Southern New Hampshire University offers a wide array of club sports, but until this year, there were no options to play women’s club soccer.
Meredith Basner (’22) is a business management student who also participates in the pilot program, Project Atlas. Project Atlas is a competency-based program that allows students to complete online courses on campus. Basner aspires to open her own company someday, preferably in construction. Basner participates in intramural sports, such as futsal, soccer and basketball. She is part of the hospitality club, and she loves building and spending time with friends and family.
As of this year, Basner added the title of women’s club soccer president to her list of activities and achievements.
Basner was inspired to create the team with fellow Project Atlas member and now co-captain, Chloe Cashin (’22) due to their ineligibility to compete in NCAA sports as a result of not having a set GPA. However, Basner’s competitive attitude compelled her toward travelling and competing against other schools, having a set practice and game schedule and a full team.
The planning began in January of 2019, where, at first, it was just speculation. Then, steps started falling into place. First, Basner had to get approval from the school, the board and Elena Nee, the SNHU Club Sports and Athletic Success Administrator. She had to find a league to play in, pay dues and ensure they were on the roster.
However, things became complicated when the women’s club soccer team wasn’t put on the roster until the end of the summer, leaving Basner with just two weeks to formulate the club constitution, find club officers and an advisor, schedule practice and field times, games and find out how they would travel to and from games.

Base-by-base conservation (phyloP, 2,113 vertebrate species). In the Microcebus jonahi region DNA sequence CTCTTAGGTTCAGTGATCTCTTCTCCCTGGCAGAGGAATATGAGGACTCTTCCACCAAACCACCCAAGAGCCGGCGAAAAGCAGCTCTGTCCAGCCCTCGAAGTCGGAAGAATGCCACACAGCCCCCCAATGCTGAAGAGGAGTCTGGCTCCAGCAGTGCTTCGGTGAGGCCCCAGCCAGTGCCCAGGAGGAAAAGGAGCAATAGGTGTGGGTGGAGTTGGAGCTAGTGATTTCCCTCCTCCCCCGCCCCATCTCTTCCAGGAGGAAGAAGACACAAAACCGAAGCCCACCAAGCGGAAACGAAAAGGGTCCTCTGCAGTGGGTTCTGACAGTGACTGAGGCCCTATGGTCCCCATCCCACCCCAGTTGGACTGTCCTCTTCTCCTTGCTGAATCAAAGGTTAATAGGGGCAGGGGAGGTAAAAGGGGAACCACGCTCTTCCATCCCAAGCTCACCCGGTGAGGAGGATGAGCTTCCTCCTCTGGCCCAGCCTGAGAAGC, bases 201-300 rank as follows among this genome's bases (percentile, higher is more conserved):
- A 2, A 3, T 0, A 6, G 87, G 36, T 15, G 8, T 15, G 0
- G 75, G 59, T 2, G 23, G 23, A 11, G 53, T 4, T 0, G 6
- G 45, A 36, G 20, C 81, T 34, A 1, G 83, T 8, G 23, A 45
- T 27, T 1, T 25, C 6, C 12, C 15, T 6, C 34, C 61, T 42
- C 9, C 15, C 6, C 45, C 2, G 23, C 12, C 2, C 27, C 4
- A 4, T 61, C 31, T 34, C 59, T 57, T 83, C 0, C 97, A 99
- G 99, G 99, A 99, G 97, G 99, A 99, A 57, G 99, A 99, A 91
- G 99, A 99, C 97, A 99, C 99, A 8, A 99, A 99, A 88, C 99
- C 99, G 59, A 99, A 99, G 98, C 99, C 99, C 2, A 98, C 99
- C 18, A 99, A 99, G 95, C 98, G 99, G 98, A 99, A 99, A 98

An obstacle that Basner faced through the process was finding time to use Larkin Field for practices and games. Because Larkin Field is the main field used for recreational purposes, a small space is left for usage which was unapproved ahead of time.
“I definitely figured out how to use my resources and communicate better,” said Basner, “but I had to have patience and I knew it would all work out.”
As a first-year club sport, the team plays at a provisional level, or “dipping your toes in the water” as Basner described it. Once the minimum of four played games is exceeded, the women’s club soccer team will move onto a divisional status, which allows teams to participate in and travel to different tournaments across the United States.
The newly founded SNHU women’s club soccer team lost their first game against Northeastern University 10-0; they then came back swinging with a tied game of 0-0 against Merrimack College. The team played at Saint Anselm College against the University of Maine on September 22 and finished with a loss of 1-0.
Despite the scoreboard, Basner feels that the team has more than accomplished their goals.
“We’re all new. We’re all just trying to get back into the sport and get fit again. It was really nice to see everyone get to know each other — we’re starting to become a team,” Basner said.
While club sports games may not be as well-known as those for varsity sports, Basner notes that sports of any kind are important to forming community. Anyone can stop by Larkin Field and enjoy a game of friendly competition, watching both new and old athletes come together.
“It’s invigorating,” Basner said. “[Club sports] give people opportunities to get rid of stress and hang out with some really cool people.”